This story was originally published by the WND News Center.
The U.S. Supreme Court's decision to overturn Roe vs. Wade, that faulty decades-old creation of a constitutional "right" to abortion when the Constitution doesn't address the issue, happened a year ago but it's still creating ripples.
The latest is a decision by the Georgia Supreme Court to affirm the state's "heartbeat" law, known as the "Living Infants Fairness and Equality (LIFE) Act."
It protects unborn babies with a "detectable human heartbeat," which can be detected as early as six weeks of pregnancy.
A report from Liberty Counsel reveals, "The 6-1 ruling reverses a lower court’s decision to nullify the law because it was enacted during the era where abortion was recognized as a constitutional right by the U.S. Supreme Court’s 1973 Roe v. Wade decision. The Georgia’s High Court decision allows the state’s LIFE Act to stay in effect while litigation continues in a lower court."
Justice Verda M. Colvin wrote for the majority, "The trial court erred in relying on overruled decisions of the United States Supreme Court to conclude that portions of the LIFE Act violated the United States Constitution when enacted in 2019. The same United States Constitution governs today as when the LIFE Act was enacted, and Georgia courts are required to look to the United States Supreme Court’s now-controlling interpretation of the United States Constitution when determining whether a statutory law violates that Constitution."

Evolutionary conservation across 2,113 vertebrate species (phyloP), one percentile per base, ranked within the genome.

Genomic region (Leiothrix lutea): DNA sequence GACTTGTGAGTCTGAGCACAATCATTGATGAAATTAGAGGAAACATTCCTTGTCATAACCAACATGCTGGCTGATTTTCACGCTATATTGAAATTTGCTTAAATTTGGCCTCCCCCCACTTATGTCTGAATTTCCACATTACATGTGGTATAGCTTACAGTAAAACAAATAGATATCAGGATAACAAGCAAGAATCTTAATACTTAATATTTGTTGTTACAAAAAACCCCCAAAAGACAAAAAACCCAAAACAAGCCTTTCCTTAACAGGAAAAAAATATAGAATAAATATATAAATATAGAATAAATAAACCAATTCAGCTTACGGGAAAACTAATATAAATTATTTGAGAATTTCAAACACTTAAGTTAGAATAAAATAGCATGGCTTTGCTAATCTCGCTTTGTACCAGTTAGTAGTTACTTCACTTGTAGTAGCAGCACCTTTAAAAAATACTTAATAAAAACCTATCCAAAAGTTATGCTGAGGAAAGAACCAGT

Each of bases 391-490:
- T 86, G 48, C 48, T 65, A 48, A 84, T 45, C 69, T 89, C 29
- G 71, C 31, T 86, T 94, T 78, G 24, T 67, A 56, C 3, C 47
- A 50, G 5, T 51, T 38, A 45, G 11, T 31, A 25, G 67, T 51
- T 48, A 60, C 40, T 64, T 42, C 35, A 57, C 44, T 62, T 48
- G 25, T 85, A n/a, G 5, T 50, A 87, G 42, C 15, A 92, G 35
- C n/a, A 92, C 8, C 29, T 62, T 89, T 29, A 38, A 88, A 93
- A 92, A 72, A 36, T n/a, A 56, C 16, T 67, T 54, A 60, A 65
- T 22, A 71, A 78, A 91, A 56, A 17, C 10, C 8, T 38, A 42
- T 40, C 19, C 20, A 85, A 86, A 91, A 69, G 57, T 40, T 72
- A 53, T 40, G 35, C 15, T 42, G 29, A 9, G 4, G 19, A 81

Colvin said the U.S. Supreme Court has no power to supply or change "the independent and fixed meaning of the United States Constitution."
Colvin continued, "Because Dobbs is controlling precedent on whether the United States Constitution confers a right to abortion, and because the parties and the trial court do not dispute that the LIFE Act complies with Dobbs, it follows that the LIFE Act did not violate the United States Constitution when enacted in 2019."
The state law bans abortion with few exceptions. It became law in 2019 but lawsuits have tied up its application since.
Then the U.S. Supreme Court found the precedent back then, Roe, "egregiously wrong from the start," and said, "[t]he Constitution does not confer a right to abortion."
The latest court action claimed the law was unconstitutional because of the now-defunct Roe precedent.
The state court said under the Dobbs precedent, it complies with the Constitution.
Liberty Counsel reported at least five other states have six-week heartbeat laws, such as Florida, Iowa, Mississippi, Ohio, and South Carolina.
Abortion promoters have tied up several of those with lawsuits, the report said, while "At least 16 other states ban abortion at conception, such as Alabama, Arkansas, Idaho, Indiana, Kentucky, Louisiana, Missouri, North Dakota, Oklahoma, South Dakota, Tennessee, Texas, Utah, West Virginia, Wisconsin, and Wyoming."
"We continue to see the fruit of the righteous U.S. Supreme Court decision to overturn Roe v. Wade eliminating so-called abortion rights. Every person has an inalienable right to life. Pro-life laws protect innocent unborn babies, and it is time for all states and courts around the nation to follow suit and make the womb a safe place again," explained Liberty Counsel founder Mat Staver.